In oratory it is the worst possible fault to deviate from the ordinary mode of speaking and the generally accepted way of looking at things.—Cicero
Introduction: The Critical Apologist
THIS CHAPTER CONSIDERS the use of business rhetoric in Hermann Kant's Das Impressum (1972; The Imprint). It might be objected that the word business is out of place here. Can the term be applied to the centrally planned economy of the German Democratic Republic (GDR)? Yes, it can. Even in the planned economy there was room to maneuver. Admittedly, most industrial enterprises were Volkseigene Betriebe (Publicly Owned Operations), or VEBs, under the control of the state. The VEBs were, however, given considerable autonomy in the 1960s as part of Walter Ulbricht's economic reforms aimed at making the economy more competitive. Furthermore, many independent private businesses existed, as historians such as Agnès Arp and Peter Karl Becker have shown. Even in the GDR, there were certain economic freedoms. The historical record shows that lines of questioning that contrast “free” and “unfree” markets risk reducing complex phenomena to ideological oppositions. No market has ever been entirely “free”; every economy is, to a certain extent, planned and regulated by the state. Indeed, UK and US governments have very often championed protectionist policies.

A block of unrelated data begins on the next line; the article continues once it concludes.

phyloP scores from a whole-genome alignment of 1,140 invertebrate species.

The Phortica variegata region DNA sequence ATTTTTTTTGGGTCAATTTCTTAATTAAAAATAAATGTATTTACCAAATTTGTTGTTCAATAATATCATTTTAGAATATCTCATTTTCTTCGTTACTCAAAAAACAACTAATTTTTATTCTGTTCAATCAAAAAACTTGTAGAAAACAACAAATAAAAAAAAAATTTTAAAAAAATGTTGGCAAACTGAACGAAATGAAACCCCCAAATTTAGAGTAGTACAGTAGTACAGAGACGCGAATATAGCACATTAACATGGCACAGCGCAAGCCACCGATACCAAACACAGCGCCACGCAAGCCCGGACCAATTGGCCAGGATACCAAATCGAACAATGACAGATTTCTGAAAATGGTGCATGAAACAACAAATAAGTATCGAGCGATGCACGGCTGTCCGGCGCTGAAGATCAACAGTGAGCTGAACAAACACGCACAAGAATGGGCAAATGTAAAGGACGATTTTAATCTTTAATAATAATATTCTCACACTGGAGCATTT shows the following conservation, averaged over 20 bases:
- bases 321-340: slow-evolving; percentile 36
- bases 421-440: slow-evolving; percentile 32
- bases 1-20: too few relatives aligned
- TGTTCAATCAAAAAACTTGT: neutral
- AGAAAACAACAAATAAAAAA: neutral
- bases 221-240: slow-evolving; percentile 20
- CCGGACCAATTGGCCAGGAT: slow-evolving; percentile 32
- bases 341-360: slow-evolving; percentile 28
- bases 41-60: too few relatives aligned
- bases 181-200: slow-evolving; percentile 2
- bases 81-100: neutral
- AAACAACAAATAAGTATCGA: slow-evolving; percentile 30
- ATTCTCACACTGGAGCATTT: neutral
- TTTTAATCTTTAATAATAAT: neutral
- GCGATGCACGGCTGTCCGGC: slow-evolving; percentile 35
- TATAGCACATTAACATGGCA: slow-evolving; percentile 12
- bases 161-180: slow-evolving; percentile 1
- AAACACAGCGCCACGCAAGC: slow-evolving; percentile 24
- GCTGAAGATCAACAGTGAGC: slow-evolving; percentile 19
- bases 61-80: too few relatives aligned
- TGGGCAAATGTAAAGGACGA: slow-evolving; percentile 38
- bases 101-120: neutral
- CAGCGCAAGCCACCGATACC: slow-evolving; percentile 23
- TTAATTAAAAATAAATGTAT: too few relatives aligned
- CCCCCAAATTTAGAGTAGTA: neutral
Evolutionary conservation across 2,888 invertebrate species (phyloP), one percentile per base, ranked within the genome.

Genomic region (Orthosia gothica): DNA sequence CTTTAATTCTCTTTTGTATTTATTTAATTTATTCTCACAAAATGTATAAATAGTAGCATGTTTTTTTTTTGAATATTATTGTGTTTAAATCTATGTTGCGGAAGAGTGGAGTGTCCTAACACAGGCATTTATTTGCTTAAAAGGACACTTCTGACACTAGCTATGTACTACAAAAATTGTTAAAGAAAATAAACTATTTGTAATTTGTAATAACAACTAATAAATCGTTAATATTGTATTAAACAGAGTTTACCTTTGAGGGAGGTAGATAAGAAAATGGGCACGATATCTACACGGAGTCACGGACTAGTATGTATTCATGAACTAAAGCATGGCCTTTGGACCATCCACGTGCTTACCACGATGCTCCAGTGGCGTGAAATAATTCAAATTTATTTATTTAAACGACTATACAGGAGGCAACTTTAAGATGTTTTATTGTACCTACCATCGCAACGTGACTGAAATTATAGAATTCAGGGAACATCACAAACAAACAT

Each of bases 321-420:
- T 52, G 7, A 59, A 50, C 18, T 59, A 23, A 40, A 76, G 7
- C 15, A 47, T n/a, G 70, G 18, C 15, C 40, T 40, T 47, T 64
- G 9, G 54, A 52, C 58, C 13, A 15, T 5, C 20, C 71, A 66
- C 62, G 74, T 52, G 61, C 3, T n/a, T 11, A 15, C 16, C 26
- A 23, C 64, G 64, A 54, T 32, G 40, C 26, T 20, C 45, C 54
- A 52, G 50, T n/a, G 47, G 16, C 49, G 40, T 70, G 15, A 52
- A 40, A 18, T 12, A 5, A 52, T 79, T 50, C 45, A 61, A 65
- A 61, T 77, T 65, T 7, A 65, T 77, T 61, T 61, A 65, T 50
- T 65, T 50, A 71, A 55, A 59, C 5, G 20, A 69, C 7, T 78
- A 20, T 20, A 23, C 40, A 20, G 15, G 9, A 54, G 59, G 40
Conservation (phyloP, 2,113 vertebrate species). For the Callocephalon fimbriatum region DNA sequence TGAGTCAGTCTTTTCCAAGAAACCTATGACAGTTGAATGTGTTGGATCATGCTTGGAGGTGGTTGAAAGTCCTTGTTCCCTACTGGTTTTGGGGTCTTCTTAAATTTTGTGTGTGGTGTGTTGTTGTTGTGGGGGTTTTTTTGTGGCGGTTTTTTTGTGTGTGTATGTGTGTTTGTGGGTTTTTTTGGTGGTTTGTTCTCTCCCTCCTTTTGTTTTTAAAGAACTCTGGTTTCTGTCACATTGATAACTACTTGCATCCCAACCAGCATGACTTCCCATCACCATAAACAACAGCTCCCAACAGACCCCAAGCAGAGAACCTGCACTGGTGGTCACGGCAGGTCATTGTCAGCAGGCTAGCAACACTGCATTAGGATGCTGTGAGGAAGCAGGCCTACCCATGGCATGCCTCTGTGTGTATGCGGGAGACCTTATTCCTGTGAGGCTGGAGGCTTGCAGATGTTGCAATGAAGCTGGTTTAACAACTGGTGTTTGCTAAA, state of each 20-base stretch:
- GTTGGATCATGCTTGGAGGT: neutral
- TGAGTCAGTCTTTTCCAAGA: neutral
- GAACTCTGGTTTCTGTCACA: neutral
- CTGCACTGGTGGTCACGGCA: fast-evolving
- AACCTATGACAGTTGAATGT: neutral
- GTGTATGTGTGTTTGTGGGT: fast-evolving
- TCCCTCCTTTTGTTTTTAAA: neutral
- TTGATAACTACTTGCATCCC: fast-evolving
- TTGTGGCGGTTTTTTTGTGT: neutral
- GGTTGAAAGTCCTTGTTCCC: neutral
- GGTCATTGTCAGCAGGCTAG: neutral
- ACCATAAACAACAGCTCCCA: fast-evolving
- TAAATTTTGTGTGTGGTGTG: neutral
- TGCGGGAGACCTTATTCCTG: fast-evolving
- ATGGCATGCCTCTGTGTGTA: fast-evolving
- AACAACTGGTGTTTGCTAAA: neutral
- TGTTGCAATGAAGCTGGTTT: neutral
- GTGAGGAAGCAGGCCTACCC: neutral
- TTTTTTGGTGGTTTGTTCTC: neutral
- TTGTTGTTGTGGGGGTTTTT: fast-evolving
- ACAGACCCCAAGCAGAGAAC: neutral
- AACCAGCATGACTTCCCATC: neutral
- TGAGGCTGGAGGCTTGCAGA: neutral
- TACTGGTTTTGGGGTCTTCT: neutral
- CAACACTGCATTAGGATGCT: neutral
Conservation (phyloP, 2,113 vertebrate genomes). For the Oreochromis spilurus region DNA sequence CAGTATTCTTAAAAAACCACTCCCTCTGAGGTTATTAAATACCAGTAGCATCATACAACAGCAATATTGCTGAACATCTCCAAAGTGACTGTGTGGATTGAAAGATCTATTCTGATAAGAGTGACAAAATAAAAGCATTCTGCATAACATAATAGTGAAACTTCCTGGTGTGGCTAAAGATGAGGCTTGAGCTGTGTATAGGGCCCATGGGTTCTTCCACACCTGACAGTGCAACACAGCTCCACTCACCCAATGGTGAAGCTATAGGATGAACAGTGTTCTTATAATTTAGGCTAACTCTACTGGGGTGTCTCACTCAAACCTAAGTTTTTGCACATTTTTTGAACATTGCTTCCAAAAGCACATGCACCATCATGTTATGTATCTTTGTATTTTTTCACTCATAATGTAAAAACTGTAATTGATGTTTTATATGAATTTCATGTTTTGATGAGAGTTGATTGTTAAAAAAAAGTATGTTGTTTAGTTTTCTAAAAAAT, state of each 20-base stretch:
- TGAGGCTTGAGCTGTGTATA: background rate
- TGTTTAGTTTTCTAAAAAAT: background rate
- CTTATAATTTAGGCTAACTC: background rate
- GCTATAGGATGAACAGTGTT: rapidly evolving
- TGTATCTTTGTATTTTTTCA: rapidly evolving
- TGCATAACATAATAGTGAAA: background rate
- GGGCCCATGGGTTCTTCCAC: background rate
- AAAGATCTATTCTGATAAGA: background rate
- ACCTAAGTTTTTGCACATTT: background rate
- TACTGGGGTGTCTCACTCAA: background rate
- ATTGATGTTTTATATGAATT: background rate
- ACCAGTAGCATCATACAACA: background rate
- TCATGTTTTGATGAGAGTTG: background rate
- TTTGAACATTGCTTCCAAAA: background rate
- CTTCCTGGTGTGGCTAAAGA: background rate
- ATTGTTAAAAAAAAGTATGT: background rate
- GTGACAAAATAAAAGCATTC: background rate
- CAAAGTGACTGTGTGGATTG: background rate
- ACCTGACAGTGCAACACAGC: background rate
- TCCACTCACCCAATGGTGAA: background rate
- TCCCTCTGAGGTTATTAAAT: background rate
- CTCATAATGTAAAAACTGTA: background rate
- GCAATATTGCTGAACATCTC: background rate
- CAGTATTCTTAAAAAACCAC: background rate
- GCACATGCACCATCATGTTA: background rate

Obviously, the GDR socialist economy was much more tightly controlled than a capitalist economy. Crucially, price mechanisms were determined by the state, not by supply and demand. Decades before, Max Weber warned that workers in a socialist system, far from being emancipated, would be “faced with an all-embracing state bureaucracy, incomparably more powerful than private entrepreneurs.” Weber also predicted that ideology would impede the operation of such an economy, leading to “a decrease in the formal, calculating rationality” characteristic of capitalist economies. Any discussion of economics and business in the GDR needs to acknowledge its complex, multilayered administrative structures. Although the Sozialistische Einheitspartei Deutschlands (Socialist Unity Party of Germany), or SED, determined state policy, officially the party and the state were separate, and this meant that citizens could deal with state officials without dealing directly with the SED itself. This was a state that Mary Fulbrook describes as a “participatory dictatorship,” in which citizens were, to a certain extent, allowed to participate actively in power structures.